Watch your head

“This I say, therefore, and testify in the Lord, that you should no longer walk as the rest of the Gentiles walk, in the futility of their mind” (Ephesians 4:17 NKJV).

The average Nepali man living in villages and in the mountains does not stretch much over five feet in height. Since materials for buildings are expensive and must sometimes be transported considerable distances, houses are built with lower ceilings, and doorframes are much shorter than those to which the normal American is accustomed. A frequent warning issued to me when I am entering those structures is “Watch your head.”

On my last trip to the mountains I came home with at least three healing scars on my head from careless encounters. And that did not count the time I tried to leave the barn we were sleeping in in the dark and hit a roof beam so hard it literally knocked me down. Yes, sometimes I seem to be a slow learner.

The New Testament warns us of dangers to the head as well, but not our physical cranium. These warnings are addressed towards our minds. In a wonderful passage about the need to learn and understand Jesus properly, Paul warns of the pagan life based on ignorance and shows how the Gospel enlightens the hearer and enables him to “be renewed in [his] mind” and to “put on the new man which was created according to God in true righteousness and holiness” (Ephesians 4:17-24).

Moderns are attracted to mysticism and subjective experiential religion. We often hear the desire for more spirituality and for worship assemblies (and other programs) which are more exciting or enthusiastic. Applause, waving of hands, and other outward displays are encouraged as apparent signs of such spirituality.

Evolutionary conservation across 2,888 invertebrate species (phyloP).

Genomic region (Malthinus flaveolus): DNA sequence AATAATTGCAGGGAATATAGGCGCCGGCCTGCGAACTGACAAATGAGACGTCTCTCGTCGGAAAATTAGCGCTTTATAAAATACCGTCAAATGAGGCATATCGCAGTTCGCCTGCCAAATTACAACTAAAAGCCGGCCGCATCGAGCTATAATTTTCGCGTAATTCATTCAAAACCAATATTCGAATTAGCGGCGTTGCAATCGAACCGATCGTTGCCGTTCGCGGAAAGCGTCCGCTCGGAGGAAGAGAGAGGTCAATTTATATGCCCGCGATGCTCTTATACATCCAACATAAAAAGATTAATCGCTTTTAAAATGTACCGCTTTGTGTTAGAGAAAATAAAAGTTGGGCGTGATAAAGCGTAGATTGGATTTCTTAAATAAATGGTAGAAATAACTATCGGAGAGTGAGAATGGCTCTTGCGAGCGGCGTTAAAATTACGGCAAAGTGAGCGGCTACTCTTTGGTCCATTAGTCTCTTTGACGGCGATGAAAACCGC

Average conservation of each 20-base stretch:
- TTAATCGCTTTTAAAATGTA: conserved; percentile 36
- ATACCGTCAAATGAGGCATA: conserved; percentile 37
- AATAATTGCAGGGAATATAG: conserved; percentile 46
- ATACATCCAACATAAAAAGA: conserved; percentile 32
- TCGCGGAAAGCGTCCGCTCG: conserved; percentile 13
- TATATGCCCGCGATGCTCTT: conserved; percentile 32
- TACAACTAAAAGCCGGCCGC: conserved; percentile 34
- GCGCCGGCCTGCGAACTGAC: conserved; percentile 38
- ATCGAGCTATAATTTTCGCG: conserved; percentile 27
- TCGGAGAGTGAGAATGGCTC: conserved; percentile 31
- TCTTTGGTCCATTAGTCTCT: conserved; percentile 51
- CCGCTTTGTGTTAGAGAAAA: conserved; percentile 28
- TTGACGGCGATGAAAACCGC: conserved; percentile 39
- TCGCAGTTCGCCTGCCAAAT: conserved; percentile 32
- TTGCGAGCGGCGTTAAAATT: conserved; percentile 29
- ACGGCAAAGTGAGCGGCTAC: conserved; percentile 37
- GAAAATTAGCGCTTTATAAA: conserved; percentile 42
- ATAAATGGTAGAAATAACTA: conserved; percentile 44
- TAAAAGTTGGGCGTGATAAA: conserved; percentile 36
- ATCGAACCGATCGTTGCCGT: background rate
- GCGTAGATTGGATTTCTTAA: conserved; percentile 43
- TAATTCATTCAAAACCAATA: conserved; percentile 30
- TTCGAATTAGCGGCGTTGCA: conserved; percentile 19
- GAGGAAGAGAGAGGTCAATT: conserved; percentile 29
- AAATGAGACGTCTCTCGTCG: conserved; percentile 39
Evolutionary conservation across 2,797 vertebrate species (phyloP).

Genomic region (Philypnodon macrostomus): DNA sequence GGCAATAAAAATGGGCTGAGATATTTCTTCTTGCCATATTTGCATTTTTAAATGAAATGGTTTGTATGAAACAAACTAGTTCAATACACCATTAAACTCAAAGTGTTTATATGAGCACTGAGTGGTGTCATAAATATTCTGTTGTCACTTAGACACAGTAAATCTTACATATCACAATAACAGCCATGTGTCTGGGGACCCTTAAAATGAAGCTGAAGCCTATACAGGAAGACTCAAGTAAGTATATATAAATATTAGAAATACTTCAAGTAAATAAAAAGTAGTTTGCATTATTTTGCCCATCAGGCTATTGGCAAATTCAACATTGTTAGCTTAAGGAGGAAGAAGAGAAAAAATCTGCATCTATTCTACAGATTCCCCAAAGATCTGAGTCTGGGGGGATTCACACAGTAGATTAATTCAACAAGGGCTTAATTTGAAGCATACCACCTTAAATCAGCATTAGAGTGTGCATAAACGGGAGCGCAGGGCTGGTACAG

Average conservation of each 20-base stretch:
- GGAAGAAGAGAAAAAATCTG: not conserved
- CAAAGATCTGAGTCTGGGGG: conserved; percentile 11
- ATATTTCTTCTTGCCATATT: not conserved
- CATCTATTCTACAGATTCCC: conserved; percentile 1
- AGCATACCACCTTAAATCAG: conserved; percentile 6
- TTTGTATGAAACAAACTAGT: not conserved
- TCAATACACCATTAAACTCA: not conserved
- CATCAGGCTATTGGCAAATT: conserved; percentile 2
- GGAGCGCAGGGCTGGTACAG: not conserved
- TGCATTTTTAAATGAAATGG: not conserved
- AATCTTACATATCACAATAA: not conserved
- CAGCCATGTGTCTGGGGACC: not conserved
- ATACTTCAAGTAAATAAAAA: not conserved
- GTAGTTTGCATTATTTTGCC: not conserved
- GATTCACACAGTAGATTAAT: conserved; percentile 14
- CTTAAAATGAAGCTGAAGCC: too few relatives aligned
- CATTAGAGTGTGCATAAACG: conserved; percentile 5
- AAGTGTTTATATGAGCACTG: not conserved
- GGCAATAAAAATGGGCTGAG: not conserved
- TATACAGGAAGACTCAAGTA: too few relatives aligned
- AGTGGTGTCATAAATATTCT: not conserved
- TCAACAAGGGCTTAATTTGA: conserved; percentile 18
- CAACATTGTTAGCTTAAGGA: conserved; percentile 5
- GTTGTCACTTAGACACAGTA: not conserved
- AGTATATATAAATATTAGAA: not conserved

At issue is the definition of spirituality. In Scripture it is the quality of God-likeness, or of Christ-likeness.

“But you are not in the flesh but in the Spirit, if indeed the Spirit of God dwells in you. Now if anyone does not have the Spirit of Christ, he is not His. And if Christ is in you, the body is dead because of sin, but the Spirit is life because of righteousness” (Romans 8:9-10).

Enthusiasm is not a sign of spirituality. It may be a sign of the joy of worship or other positive emotions, but biblically spirituality is not an emotion. It is the presence of Jesus within us. More properly, in Romans 8 at least, it is the fact that the character of Jesus (which is his Spirit) is in us. One who is not like Jesus in basic character does not belong to him.

To return to our discussion of the head, Paul (and other inspired writers) make it crystal clear that there is a strong and essential intellectual aspect to Christian faith. “So then faith comes by hearing and hearing by the word of God” (Romans 10:17). In the passage previously referred to in Ephesians 4 we read, “But you have not so learned Christ, if indeed you have heard Him and have been taught by Him, as the truth is in Jesus” (Romans 10:20-21).

This is in no way to suggest that Christianity has no room for emotions or for enthusiasm. But let us strive to understand their role and what they actually constitute, and not mistake them for something entirely different. We love God “with all our hearts.” We also serve him “with the knowledge of His will in all wisdom and spiritual understanding . . . increasing in the knowledge of God” (Colossians 1:9-10).

Sin thrives on ignorance. Salvation is achieved through truth (John 8:32; 17:17). In order to please God one must always watch his head.

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Michael Brooks

Since 1988 Mike and his wife Brenda have been involved in foreign missions in South America, Africa, and South Asia. Beginning in 1999 they devoted full time to missions, primarily in Bangladesh and Nepal.

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